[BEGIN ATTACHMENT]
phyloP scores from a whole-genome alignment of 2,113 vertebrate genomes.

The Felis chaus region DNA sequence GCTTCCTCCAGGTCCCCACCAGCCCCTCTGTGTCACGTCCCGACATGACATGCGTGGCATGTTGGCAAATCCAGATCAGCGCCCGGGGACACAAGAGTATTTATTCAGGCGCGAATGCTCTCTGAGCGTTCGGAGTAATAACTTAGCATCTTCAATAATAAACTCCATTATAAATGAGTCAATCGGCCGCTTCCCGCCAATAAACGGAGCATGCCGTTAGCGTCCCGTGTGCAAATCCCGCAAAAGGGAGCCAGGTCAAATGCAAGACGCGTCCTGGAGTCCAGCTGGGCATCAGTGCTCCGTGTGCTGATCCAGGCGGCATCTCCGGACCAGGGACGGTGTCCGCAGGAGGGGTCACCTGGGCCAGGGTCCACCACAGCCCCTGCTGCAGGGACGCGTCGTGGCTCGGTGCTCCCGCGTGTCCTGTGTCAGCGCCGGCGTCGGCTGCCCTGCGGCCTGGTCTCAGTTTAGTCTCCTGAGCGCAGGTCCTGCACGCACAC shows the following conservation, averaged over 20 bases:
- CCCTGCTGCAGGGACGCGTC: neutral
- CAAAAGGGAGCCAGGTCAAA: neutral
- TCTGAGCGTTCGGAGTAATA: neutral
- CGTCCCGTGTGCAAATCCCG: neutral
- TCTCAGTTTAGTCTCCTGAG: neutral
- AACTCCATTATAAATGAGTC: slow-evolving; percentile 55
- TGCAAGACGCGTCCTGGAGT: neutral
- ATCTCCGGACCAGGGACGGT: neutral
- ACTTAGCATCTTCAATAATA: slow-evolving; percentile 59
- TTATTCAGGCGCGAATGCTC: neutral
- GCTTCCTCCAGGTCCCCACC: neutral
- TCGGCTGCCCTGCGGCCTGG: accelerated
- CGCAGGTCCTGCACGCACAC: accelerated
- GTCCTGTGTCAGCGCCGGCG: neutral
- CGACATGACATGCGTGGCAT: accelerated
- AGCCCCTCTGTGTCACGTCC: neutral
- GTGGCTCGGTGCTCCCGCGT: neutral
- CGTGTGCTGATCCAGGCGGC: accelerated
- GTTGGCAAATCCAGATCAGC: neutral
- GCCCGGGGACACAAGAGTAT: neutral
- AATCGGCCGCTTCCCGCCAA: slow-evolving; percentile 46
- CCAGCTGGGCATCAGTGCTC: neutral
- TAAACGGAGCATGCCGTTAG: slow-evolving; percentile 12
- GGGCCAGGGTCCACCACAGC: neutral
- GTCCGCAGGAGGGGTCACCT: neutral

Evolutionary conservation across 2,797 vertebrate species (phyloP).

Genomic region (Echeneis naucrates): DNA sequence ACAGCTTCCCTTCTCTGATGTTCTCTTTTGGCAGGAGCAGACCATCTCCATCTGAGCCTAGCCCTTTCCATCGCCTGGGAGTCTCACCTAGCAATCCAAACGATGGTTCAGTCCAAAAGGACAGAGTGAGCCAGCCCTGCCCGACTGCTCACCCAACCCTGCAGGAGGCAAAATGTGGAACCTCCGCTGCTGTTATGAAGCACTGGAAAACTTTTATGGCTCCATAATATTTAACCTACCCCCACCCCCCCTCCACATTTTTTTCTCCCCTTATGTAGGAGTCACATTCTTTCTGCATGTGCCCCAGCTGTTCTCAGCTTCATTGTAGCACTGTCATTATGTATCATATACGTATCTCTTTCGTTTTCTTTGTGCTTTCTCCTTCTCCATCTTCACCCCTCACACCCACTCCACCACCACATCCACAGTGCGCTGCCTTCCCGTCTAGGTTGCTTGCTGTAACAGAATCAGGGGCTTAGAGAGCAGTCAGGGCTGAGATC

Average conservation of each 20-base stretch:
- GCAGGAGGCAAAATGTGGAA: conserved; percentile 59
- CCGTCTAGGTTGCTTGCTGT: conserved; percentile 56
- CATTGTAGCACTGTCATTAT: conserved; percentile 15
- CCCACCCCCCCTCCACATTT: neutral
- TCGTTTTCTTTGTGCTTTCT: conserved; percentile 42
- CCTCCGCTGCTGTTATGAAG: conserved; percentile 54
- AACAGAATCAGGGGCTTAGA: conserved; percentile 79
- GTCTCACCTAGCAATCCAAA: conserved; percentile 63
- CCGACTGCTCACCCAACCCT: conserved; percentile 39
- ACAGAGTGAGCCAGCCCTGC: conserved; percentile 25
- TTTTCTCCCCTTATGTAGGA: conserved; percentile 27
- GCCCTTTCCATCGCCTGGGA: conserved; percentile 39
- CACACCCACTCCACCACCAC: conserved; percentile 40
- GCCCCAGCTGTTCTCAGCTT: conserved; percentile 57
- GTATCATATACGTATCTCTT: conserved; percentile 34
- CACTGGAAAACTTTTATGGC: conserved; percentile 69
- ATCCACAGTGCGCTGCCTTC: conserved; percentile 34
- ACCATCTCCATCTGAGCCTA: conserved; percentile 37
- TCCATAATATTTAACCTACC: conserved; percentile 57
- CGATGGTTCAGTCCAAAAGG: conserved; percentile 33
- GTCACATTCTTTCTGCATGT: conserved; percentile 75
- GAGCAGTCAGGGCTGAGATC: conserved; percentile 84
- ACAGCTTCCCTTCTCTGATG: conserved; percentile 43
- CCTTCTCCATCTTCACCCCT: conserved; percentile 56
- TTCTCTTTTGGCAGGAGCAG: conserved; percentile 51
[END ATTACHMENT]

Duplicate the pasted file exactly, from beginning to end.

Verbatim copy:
phyloP scores from a whole-genome alignment of 2,113 vertebrate genomes.

The Felis chaus region DNA sequence GCTTCCTCCAGGTCCCCACCAGCCCCTCTGTGTCACGTCCCGACATGACATGCGTGGCATGTTGGCAAATCCAGATCAGCGCCCGGGGACACAAGAGTATTTATTCAGGCGCGAATGCTCTCTGAGCGTTCGGAGTAATAACTTAGCATCTTCAATAATAAACTCCATTATAAATGAGTCAATCGGCCGCTTCCCGCCAATAAACGGAGCATGCCGTTAGCGTCCCGTGTGCAAATCCCGCAAAAGGGAGCCAGGTCAAATGCAAGACGCGTCCTGGAGTCCAGCTGGGCATCAGTGCTCCGTGTGCTGATCCAGGCGGCATCTCCGGACCAGGGACGGTGTCCGCAGGAGGGGTCACCTGGGCCAGGGTCCACCACAGCCCCTGCTGCAGGGACGCGTCGTGGCTCGGTGCTCCCGCGTGTCCTGTGTCAGCGCCGGCGTCGGCTGCCCTGCGGCCTGGTCTCAGTTTAGTCTCCTGAGCGCAGGTCCTGCACGCACAC shows the following conservation, averaged over 20 bases:
- CCCTGCTGCAGGGACGCGTC: neutral
- CAAAAGGGAGCCAGGTCAAA: neutral
- TCTGAGCGTTCGGAGTAATA: neutral
- CGTCCCGTGTGCAAATCCCG: neutral
- TCTCAGTTTAGTCTCCTGAG: neutral
- AACTCCATTATAAATGAGTC: slow-evolving; percentile 55
- TGCAAGACGCGTCCTGGAGT: neutral
- ATCTCCGGACCAGGGACGGT: neutral
- ACTTAGCATCTTCAATAATA: slow-evolving; percentile 59
- TTATTCAGGCGCGAATGCTC: neutral
- GCTTCCTCCAGGTCCCCACC: neutral
- TCGGCTGCCCTGCGGCCTGG: accelerated
- CGCAGGTCCTGCACGCACAC: accelerated
- GTCCTGTGTCAGCGCCGGCG: neutral
- CGACATGACATGCGTGGCAT: accelerated
- AGCCCCTCTGTGTCACGTCC: neutral
- GTGGCTCGGTGCTCCCGCGT: neutral
- CGTGTGCTGATCCAGGCGGC: accelerated
- GTTGGCAAATCCAGATCAGC: neutral
- GCCCGGGGACACAAGAGTAT: neutral
- AATCGGCCGCTTCCCGCCAA: slow-evolving; percentile 46
- CCAGCTGGGCATCAGTGCTC: neutral
- TAAACGGAGCATGCCGTTAG: slow-evolving; percentile 12
- GGGCCAGGGTCCACCACAGC: neutral
- GTCCGCAGGAGGGGTCACCT: neutral

Evolutionary conservation across 2,797 vertebrate species (phyloP).

Genomic region (Echeneis naucrates): DNA sequence ACAGCTTCCCTTCTCTGATGTTCTCTTTTGGCAGGAGCAGACCATCTCCATCTGAGCCTAGCCCTTTCCATCGCCTGGGAGTCTCACCTAGCAATCCAAACGATGGTTCAGTCCAAAAGGACAGAGTGAGCCAGCCCTGCCCGACTGCTCACCCAACCCTGCAGGAGGCAAAATGTGGAACCTCCGCTGCTGTTATGAAGCACTGGAAAACTTTTATGGCTCCATAATATTTAACCTACCCCCACCCCCCCTCCACATTTTTTTCTCCCCTTATGTAGGAGTCACATTCTTTCTGCATGTGCCCCAGCTGTTCTCAGCTTCATTGTAGCACTGTCATTATGTATCATATACGTATCTCTTTCGTTTTCTTTGTGCTTTCTCCTTCTCCATCTTCACCCCTCACACCCACTCCACCACCACATCCACAGTGCGCTGCCTTCCCGTCTAGGTTGCTTGCTGTAACAGAATCAGGGGCTTAGAGAGCAGTCAGGGCTGAGATC

Average conservation of each 20-base stretch:
- GCAGGAGGCAAAATGTGGAA: conserved; percentile 59
- CCGTCTAGGTTGCTTGCTGT: conserved; percentile 56
- CATTGTAGCACTGTCATTAT: conserved; percentile 15
- CCCACCCCCCCTCCACATTT: neutral
- TCGTTTTCTTTGTGCTTTCT: conserved; percentile 42
- CCTCCGCTGCTGTTATGAAG: conserved; percentile 54
- AACAGAATCAGGGGCTTAGA: conserved; percentile 79
- GTCTCACCTAGCAATCCAAA: conserved; percentile 63
- CCGACTGCTCACCCAACCCT: conserved; percentile 39
- ACAGAGTGAGCCAGCCCTGC: conserved; percentile 25
- TTTTCTCCCCTTATGTAGGA: conserved; percentile 27
- GCCCTTTCCATCGCCTGGGA: conserved; percentile 39
- CACACCCACTCCACCACCAC: conserved; percentile 40
- GCCCCAGCTGTTCTCAGCTT: conserved; percentile 57
- GTATCATATACGTATCTCTT: conserved; percentile 34
- CACTGGAAAACTTTTATGGC: conserved; percentile 69
- ATCCACAGTGCGCTGCCTTC: conserved; percentile 34
- ACCATCTCCATCTGAGCCTA: conserved; percentile 37
- TCCATAATATTTAACCTACC: conserved; percentile 57
- CGATGGTTCAGTCCAAAAGG: conserved; percentile 33
- GTCACATTCTTTCTGCATGT: conserved; percentile 75
- GAGCAGTCAGGGCTGAGATC: conserved; percentile 84
- ACAGCTTCCCTTCTCTGATG: conserved; percentile 43
- CCTTCTCCATCTTCACCCCT: conserved; percentile 56
- TTCTCTTTTGGCAGGAGCAG: conserved; percentile 51